Things you need to know about Wrongful Death Claims

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The highest wrongful death award made in 2018 was made in Pennsylvania for $160 million. These damages are often very high but it’s important to fully understand how you would qualify if your loved one was involved in an unfortunate accident resulting in their death.

Let’s see what wrongful death is and a few interesting facts around the subject. 

What is wrongful death? 

Wrongful death is legally defined as the taking of an individual’s life resulting from the willful or negligent act of another person or persons.

Where a person is killed due to the wrongful conduct of another person, the beneficiaries may file a wrongful death action against those responsible for the death.

This area of the law is defined by statute and varies from state to state. 

A wrongful death action is separate from a criminal action, so a defendant acquitted of murder can still be sued for wrongful death.

The action can be founded on both intentional and unintentional acts.

Since an unborn fetus is not considered as a person until after it has been born alive, a wrongful death action can only be brought on behalf of a baby that was born alive.

What is needed to prove wrongful death? 

To prove that your loved one was the victim of wrongful death, you need to be able to prove that the defendant owed your loved one a duty of care, that the defendant breached that duty of care, that your loved one died as a result of that breach and that you suffered damages. Let’s briefly look at each leg you are required to prove:

Duty of care

The duty of care is the responsibility to act in a reasonable and responsible manner. For example, a duty of care is owed by the driver of a vehicle to all other drivers, cyclists, and pedestrians.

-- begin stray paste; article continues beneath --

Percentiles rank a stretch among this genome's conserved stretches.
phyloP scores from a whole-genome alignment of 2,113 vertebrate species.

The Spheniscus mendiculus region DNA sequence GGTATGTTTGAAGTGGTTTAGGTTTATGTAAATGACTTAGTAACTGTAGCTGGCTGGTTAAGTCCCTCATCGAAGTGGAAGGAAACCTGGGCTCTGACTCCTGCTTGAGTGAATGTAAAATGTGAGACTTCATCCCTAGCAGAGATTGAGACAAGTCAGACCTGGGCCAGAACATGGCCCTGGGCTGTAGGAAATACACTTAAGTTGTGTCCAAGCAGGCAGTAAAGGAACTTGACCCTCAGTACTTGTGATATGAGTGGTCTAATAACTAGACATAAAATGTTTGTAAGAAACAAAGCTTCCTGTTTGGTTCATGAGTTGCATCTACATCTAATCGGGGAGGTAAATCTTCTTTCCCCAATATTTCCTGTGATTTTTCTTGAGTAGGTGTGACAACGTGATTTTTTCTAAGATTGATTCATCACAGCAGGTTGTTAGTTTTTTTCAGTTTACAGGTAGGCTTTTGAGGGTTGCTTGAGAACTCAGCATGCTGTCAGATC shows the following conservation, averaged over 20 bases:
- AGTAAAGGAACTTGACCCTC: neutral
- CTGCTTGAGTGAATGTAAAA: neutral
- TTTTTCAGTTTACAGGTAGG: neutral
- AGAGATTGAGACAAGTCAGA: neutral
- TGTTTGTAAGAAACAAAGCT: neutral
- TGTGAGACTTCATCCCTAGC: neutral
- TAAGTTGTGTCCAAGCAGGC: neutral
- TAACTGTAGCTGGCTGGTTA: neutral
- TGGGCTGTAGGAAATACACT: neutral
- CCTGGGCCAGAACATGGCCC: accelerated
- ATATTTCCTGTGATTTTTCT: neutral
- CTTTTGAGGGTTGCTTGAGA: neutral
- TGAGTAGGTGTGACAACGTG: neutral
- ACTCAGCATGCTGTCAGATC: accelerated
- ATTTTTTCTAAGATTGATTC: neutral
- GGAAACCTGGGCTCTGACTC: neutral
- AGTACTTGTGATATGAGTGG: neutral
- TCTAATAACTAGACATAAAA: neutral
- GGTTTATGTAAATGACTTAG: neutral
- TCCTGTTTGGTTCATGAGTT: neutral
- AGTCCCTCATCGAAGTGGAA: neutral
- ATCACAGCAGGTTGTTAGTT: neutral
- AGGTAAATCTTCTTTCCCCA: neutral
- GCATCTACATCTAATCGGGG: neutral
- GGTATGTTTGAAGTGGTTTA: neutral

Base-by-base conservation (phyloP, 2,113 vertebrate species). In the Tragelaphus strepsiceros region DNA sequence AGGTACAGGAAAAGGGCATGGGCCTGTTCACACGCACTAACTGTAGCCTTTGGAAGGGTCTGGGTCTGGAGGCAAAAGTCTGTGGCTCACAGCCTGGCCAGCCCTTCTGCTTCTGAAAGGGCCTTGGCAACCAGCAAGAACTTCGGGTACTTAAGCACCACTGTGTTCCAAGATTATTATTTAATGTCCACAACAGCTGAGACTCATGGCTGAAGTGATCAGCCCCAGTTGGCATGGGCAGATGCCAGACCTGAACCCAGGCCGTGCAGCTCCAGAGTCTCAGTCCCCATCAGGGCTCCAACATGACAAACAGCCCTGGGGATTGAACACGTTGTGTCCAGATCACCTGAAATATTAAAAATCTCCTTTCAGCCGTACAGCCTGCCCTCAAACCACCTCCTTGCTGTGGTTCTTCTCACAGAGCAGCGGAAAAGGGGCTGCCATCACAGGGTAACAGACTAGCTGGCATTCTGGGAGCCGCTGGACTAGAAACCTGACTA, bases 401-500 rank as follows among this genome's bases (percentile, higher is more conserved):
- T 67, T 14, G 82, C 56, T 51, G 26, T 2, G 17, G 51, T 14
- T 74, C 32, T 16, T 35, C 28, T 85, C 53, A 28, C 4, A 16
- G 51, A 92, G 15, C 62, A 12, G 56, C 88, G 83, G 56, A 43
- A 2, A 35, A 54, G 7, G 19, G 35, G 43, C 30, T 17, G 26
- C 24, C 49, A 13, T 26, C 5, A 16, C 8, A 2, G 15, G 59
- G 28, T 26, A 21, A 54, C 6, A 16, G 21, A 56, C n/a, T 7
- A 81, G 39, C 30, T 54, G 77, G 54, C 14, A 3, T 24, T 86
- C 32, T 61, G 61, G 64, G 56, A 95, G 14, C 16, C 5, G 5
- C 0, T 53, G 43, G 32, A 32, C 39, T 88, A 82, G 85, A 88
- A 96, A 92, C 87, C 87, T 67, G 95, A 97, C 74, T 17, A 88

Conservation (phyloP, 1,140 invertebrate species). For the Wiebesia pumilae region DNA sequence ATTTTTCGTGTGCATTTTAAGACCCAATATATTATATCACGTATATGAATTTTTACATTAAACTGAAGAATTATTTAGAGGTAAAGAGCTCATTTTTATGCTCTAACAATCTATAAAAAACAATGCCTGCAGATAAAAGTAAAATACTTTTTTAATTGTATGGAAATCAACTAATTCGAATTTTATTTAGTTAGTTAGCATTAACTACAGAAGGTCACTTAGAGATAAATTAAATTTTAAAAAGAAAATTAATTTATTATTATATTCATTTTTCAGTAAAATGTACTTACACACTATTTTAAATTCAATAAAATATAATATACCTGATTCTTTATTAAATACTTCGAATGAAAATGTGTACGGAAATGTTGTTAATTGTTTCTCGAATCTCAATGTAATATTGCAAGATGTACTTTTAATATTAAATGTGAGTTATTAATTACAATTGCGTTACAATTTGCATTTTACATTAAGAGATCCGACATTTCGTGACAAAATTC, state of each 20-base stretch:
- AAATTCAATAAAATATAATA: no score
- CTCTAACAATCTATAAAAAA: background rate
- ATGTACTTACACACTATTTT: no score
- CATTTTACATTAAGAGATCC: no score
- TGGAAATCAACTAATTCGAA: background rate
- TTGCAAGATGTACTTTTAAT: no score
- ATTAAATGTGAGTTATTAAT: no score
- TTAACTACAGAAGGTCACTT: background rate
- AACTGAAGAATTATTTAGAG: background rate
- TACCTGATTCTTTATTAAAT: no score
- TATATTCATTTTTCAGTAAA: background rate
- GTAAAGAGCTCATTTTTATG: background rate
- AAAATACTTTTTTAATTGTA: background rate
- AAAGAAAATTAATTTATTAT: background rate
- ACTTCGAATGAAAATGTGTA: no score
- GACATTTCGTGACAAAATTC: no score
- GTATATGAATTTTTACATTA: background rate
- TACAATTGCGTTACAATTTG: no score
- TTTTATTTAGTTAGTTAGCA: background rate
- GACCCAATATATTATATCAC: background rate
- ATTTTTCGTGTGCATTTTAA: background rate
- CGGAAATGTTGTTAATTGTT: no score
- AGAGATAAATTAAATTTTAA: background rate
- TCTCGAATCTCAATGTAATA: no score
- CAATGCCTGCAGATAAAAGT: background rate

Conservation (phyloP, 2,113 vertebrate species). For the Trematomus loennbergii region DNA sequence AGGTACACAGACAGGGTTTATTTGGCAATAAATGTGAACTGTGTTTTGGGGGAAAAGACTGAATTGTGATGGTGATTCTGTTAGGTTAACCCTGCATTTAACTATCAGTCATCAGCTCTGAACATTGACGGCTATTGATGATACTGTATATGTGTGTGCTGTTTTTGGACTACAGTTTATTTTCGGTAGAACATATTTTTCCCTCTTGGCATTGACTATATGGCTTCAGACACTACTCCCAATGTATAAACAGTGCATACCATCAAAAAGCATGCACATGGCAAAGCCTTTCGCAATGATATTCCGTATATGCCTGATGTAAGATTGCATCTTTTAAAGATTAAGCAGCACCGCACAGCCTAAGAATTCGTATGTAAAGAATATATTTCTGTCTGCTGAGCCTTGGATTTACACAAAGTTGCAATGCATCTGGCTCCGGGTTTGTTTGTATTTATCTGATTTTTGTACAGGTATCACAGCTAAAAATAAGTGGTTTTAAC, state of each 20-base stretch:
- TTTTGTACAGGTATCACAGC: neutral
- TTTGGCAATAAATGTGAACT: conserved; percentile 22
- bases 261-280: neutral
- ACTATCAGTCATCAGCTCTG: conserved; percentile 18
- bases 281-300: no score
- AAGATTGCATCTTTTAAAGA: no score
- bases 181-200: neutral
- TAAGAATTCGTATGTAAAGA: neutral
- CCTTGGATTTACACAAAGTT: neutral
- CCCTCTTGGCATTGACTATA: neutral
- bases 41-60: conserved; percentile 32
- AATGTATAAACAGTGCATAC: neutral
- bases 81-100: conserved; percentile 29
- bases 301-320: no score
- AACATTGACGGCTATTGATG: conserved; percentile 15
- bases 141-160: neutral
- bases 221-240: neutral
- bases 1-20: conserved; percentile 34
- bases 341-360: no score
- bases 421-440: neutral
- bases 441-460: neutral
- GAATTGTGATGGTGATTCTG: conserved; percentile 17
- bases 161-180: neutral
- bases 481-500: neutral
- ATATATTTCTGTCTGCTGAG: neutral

The motorist has a duty not to drive recklessly or in such a manner that could threaten the lives and safety of other road users. 

Texting behind the wheel while driving and driving while intoxicated all involve the breach of the duty of care.

Violation of the duty of care

You will be required to prove that the defendant was negligent. 

Negligence is a failure to behave with the level of care that someone of ordinary prudence would have exercised under the same circumstances. So, a driver who drove recklessly was negligent in that an ordinary prudent person would not have driven in such a fashion. 

The Negligence caused the death

Next you will need to prove that the negligent act caused the death. This is sometimes difficult to prove. However, causation is necessary in a wrongful death case. 

Damages suffered as a result of the wrongful death

For you to claim compensation, you need to be able to prove that you suffered damages as a result of your loved one’s death.

These damages could include any of the following:

  • Funeral and burial expenses
  • Medical bills
  • Emotional pain and suffering
  • Loss of support
  • Income the deceased would have earned had they lived
  • Household services your loved one would have performed

Is it difficult to prove wrongful death? 

It is generally simple to prove a duty of care, that the duty was breached, and that loss was suffered. It is often a lot more tricky to prove causation which is usually required on a balance of probabilities. All the facts would be considered.

Every case is different, so it’s impossible to conclude whether it is difficult to generally prove wrongful death.

Can a girlfriend sue for wrongful death? 

Successful wrongful death actions are designed to compensate spouses, registered domestic partners, children, and other close family members who have suffered financial harm.

A girlfriend who simply cohabits with a partner will suffer the same financial loss as a married spouse, but without a marriage certificate, she will not have the same rights as if she would have been married. 

However, if the girlfriend is named in the will of the deceased, then the girlfriend may be able to persuade the estate’s executor to file a wrongful death lawsuit on behalf of the estate, in which case she could get paid out by the estate. 

There is no obligation on the executor to pursue a wrongful death claim.

To sum up

If you have reason to believe that you could have a wrongful death claim, it is a good idea to see an experienced  specialized attorney. They will help you assess whether you have a claim and whether it is worth pursuing. Learn more about how to find a wrongful death attorney in your area here.

The initial consultation should be free of charge, and a contingency arrangement could see your case being funded by the firm and deductions only being made in the event of success. So you have nothing to lose.

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